login Stories October 13, 2014

Hackers claim to have a database of nearly 7 million Dropbox credentials, service denies it was breached

A database containing login information for nearly 7 million users of the private cloud storage provider Dropbox has been accessed by hackers, according to a partial dump posted on Pastebin earlier this evening (via The Next Web). However, Dropbox has issued a statement denying that this breach occurred on its end, saying that Dropbox itself was not attacked, but rather a third-party service that had stored user credentials:

Dropbox has not been hacked. These usernames and passwords were unfortunately stolen from other services and used in attempts to log in to Dropbox accounts. We’d previously detected these attacks and the vast majority of the passwords posted have been expired for some time now. All other remaining passwords have been expired as well.

login Stories October 8, 2014

 

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Apple has sent an email to users of its two-factor authentication system reminding them of an upcoming change to the feature that will take effect tomorrow. Originally the requirement for app-specific passwords was supposed to start on the first of the month, but Apple has informed users that it will begin tomorrow instead. The system to generate and use these passwords is already in place.

App-specific passwords allow you to log into applications that don’t support two-factor logins, such as most email clients or other apps that may want to access your iCloud data. You can create these one-time-use passwords from the Apple ID website. Once you’ve generated the password, just plug it into the app you want to use and you’re all set.

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login Stories March 13, 2014

The popular password manager 1Password has been updated with one of the most-requested features: the ability to edit entries within the browser extension, 1Password mini, rather than having to use the main app.

It also promises much better matching of logins to subdomains, so that your stored logins should work more of the time. Previously the app would often fail to recognise subdomains as being part of the same site, so automatic login would not be available when you jumped straight to a particular section of a site, forcing you to login manually then create a new entry.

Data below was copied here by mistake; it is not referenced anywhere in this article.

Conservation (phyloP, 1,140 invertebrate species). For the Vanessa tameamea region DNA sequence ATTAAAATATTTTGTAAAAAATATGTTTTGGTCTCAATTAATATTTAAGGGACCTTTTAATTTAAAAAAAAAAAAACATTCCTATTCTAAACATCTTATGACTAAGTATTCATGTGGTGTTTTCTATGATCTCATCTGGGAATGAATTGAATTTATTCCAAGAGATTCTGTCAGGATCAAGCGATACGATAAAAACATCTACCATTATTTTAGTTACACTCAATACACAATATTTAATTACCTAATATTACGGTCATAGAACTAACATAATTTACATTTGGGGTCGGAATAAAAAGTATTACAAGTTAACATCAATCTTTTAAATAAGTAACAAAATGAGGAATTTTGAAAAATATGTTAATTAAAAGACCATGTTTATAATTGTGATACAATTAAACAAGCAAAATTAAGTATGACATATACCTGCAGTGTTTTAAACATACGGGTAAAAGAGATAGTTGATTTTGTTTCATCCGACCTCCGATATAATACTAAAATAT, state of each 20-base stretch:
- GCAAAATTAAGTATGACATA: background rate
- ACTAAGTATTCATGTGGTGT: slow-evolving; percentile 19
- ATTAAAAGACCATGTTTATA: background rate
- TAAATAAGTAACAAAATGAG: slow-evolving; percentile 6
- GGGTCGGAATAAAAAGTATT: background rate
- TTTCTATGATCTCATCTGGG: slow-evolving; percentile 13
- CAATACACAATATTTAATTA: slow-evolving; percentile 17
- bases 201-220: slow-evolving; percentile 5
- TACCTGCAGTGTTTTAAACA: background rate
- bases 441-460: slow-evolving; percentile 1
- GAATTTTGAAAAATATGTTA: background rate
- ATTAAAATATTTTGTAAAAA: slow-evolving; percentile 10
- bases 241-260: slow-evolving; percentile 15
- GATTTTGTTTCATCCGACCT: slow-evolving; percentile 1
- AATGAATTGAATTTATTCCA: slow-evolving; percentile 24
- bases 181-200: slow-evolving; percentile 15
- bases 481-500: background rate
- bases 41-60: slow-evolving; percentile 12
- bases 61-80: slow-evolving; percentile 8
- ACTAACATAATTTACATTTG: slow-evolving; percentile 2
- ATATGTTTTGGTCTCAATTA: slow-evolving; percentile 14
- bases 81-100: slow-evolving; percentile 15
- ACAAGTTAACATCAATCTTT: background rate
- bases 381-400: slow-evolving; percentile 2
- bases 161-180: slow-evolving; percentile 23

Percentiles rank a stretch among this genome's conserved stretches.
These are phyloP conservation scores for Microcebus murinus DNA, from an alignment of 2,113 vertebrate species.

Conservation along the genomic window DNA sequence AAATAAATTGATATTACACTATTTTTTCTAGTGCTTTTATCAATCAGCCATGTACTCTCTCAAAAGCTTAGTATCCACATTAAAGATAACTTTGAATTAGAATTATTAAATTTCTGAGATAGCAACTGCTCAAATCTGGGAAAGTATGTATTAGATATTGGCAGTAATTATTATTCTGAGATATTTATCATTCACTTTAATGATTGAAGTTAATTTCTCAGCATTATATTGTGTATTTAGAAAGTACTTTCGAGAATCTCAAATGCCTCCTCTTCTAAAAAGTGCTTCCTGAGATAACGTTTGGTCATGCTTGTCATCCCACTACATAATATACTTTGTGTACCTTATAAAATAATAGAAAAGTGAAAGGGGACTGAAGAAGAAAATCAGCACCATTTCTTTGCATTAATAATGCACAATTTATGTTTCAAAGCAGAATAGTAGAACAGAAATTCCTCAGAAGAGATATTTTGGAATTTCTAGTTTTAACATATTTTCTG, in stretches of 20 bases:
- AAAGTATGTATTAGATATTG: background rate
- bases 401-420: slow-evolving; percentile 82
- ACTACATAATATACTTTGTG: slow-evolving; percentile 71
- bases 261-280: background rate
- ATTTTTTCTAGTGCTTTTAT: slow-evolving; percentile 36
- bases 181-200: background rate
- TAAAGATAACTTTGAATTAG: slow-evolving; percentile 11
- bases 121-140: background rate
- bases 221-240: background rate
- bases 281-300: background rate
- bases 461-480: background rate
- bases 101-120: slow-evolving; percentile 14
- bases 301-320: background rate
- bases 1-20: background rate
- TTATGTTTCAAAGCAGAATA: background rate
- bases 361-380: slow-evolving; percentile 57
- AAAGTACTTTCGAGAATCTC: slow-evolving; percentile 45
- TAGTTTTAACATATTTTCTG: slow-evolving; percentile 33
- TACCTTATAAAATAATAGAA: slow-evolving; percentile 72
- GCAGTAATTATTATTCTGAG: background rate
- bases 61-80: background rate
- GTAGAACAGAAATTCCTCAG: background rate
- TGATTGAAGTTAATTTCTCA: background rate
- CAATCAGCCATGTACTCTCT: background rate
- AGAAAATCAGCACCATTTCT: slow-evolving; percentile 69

AgileBits describes version 4.2.1 as “a huge update with over 30 new features,” which are detailed below the fold …  expand full story

Sylvania HomeKit Light Strip

login Stories April 7, 2012

TL;DR: By popular demand, we are rolling out 9to5Forums.com built on the Vanilla platform. As part of this new structure, we are moving our comments going forward to Vanilla, as well. Single sign up for both is quick and easy (including login with Twitter/Facebook/Open ID, etc.). Oh, and there will be prizes!

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login Stories December 29, 2011

Much like the somewhat controversial face unlock feature built-in to Google’s Galaxy Nexus smartphone, a new patent application reveals Apple too is working on similar, but more advanced user detection solutions. As PatentlyApple pointed out, Apple noted these recognition systems could land in a future iPhone, iPad, iPod touch, or MacBook.

The basics of the patent entitled “Low Threshold Face Recognition,” is to allow a user to unlock a device—such an iPhone or iPad—using facial recognition. Apple’s solution could allow the device’s camera to recognize the user even when the device is in sleep mode. In other words, the device’s camera would remain active when sleeping, detect the user, and unlock the device without having to press the sleep/wake button. This could, in theory, allow a user to bypass the current Slide to Unlock feature.

Perhaps the most interesting aspect of the system would be the ability for the device’s settings to be customized depending on the user. For example, when detecting a specific user, iOS could set personalized wallpapers, notification settings, and custom configurations for apps. This would provide multiple user logins, allowing iOS users to easily share a device among family or coworkers.

Apple’s system would differ from other face recognition systems by ignoring face biometrics. As PatentlyApple explained, “The face recognition techniques are based on a simple, weighted difference map, rather than traditional (and computationally expensive) correlation matching.” Apple’s system could detect “high information portions” of a face such as the eyes, mouth, or the tip of a nose. In addition, an “orange-distance filter” could be applied to determine variations in skin tone and detect the “likely presence” of a user. This could detect the distance between the device and the user’s face, as well as the user’s “level of attentiveness.”

In 2010, before the iPad launch, The Wall Street Journal reported Apple was experimenting with the ability to recognize individual users with the device’s camera. Today’s patent was originally filed in 2009.

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